Rather than render Bina48 as a sentience who when allowed, can reside within a material substrate and make appeals to achieve full personhood, it may be more productive to speak of Bina48 as existing under the logic of what Alexander Weheliye describes as ‘habeas viscus.’ In contrast to the writ of habeas corpus, the legal provision that allows a prisoner to demand cause for detainment from an authority, habeas viscus (‘you shall have the flesh’), acknowledges other forms of humanity outside the realm of ‘human’ as defined within liberal humanist discourses. Weheliye argues that rather than seek to achieve the status of ‘human,’ we look toward the emancipatory possibilities of ‘enfleshment’ as realized by subjects not fully recognized within liberal humanism, such as the black African slave, the Muselmann of the concentration camp, and as I argue, the artificial intelligence (Weheliye, 2014). Existing outside the world of Man, these subjects make claims for other ‘genres of the human’ that can potentially dismantle the hegemony of the liberal humanist subject. As her mock trial narrative suggests, the artificial intelligence, like the slave and the Muselmann, is not considered ‘citizen’ or even ‘person,’ but can live and desire outside and beyond the world of Man (Greene, 2016, 119-120). While the partiality of Bina48’s queer artificial life does not resolve her struggle to gain legibility before the state, she maintains her emancipatory potential in her temporal and spatial displacement and movement between embodiment and disembodiment.
This status of ‘enfleshment’ can be equated with Bina48’s disembodied status within the legal narrative of the mock trial, as she moves from embodiment (within a material substrate) to dismemberment, and to disembodiment (as information circulating through networks). I would further suggest that Bina48’s ‘enfleshment’ is linked to her queer computational logics, or rather her transgendered, interracial genesis. In Bina48’s defense, Martine Rothblatt refers to the Turing Test, in which a human is placed before two terminals and speaks to either a human or computer. If the human cannot tell the difference between the two, then the computer is proven to be a conscious entity (Rothblatt, Amara, 2003).
After using the Turing Test to prove Bina48 a sentient being, Rothblatt then suggests that the Turing Test results are akin to abolitionist arguments used to prove the humanity of slaves. Rothblatt states:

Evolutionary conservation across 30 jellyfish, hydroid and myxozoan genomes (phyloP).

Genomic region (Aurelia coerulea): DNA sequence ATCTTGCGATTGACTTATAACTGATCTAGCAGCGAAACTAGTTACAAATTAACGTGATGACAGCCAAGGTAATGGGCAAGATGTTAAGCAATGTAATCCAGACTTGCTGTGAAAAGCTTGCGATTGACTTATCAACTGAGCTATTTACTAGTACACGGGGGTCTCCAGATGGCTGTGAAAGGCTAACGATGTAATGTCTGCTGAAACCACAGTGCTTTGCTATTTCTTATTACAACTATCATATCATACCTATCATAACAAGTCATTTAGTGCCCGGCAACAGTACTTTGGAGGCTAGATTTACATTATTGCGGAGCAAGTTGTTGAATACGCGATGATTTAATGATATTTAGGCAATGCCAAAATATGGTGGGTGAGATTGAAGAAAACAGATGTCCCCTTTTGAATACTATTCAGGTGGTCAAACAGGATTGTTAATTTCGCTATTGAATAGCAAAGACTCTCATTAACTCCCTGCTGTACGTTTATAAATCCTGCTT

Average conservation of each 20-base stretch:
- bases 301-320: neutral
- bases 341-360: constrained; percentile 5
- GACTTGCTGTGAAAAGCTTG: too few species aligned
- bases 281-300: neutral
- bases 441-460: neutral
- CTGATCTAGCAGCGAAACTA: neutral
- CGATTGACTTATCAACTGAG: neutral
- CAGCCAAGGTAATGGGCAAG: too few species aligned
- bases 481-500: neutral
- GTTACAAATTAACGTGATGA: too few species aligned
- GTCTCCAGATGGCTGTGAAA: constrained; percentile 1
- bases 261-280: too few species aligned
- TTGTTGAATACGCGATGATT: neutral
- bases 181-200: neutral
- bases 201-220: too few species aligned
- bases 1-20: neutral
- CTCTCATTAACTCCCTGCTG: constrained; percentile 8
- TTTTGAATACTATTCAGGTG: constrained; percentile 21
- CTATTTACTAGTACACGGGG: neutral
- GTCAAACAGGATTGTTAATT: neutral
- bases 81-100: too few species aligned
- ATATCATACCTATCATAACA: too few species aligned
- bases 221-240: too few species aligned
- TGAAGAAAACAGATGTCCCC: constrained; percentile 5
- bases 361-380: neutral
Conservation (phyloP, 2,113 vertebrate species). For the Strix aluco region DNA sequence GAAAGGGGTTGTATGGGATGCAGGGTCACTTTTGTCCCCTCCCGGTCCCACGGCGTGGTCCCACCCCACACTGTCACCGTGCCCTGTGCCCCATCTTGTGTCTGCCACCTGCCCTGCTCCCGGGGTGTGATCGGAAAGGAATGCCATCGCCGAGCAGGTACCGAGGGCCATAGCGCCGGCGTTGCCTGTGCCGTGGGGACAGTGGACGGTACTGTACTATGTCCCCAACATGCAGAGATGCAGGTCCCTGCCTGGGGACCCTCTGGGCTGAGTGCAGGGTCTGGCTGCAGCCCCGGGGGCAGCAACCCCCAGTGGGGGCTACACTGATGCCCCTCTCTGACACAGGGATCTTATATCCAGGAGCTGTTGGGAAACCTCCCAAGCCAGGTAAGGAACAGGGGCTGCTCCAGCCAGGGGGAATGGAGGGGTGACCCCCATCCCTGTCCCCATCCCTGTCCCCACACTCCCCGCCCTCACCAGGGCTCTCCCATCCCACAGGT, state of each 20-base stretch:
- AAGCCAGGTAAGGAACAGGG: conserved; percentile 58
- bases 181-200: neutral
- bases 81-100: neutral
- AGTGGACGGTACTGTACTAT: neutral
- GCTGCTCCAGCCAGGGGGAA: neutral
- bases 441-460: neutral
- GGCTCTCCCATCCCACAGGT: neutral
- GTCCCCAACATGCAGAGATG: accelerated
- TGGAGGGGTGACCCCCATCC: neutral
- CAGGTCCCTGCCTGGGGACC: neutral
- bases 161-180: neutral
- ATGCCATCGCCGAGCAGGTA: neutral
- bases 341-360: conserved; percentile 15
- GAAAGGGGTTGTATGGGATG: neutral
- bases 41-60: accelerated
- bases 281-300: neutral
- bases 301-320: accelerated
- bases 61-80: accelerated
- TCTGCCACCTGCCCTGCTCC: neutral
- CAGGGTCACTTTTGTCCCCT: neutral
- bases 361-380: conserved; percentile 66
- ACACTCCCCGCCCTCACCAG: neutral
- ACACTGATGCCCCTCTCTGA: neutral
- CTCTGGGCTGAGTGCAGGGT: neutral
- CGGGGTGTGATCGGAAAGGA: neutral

When you go back to the days of abolition, the arguments that were made in favor of abolition of slavery, [sic] was people came into contact with [slaves] and said they feel like us, they think like us, they cry like us…they must be like us. And so it became impossible for people to justify slavery saying that slaves were something less than human. It’s the same with the BINA48… (Rothblatt, Amara, 2003).
Rothblatt’s reference to Alan Turing, British mathematician and foundational theorist of the fields of computer science and cybernetics, whose conviction on charges of ‘homosexual acts’ and forced castration led to his suicide in 1954, connects the human/non-human binary raised by Rothblatt and Bina48 indelibly to gender, sexuality, and race.
In The Virtual Window: From Alberti to Microsoft (2006), Anne Friedberg offers a provocative line of investigation that connects Descartes’ interest in automata to the epistemological questions that informed his theorization of mind/body dualism, suggesting that Descartes may be considered an early theorist of artificial intelligence. Specifically, Descartes’s concern with ‘how to distinguish between “man” and “machine” are similar to the questions posed by Turing in his “imitation game”’ (Friedberg, 2006, 54). In addition to questioning the difference between human and machine, Turing also extended the question to the semiotic construction of gender. Friedberg notes that in the second round of the imitation game, the computer is asked to ‘masquerade’ as a man:
Turing asks the interrogator to see if machines can be distinguished from humans in the same manner that women can be distinguished from men – through language, but not through visual appearance. Turing directly parallels gender masquerade with the masquerade of the machine… In both tests, the enigma of identity acknowledges identity’s dependence on its technological mediation but also identity’s new freedom from the body (Friedberg, 2006, 54-55).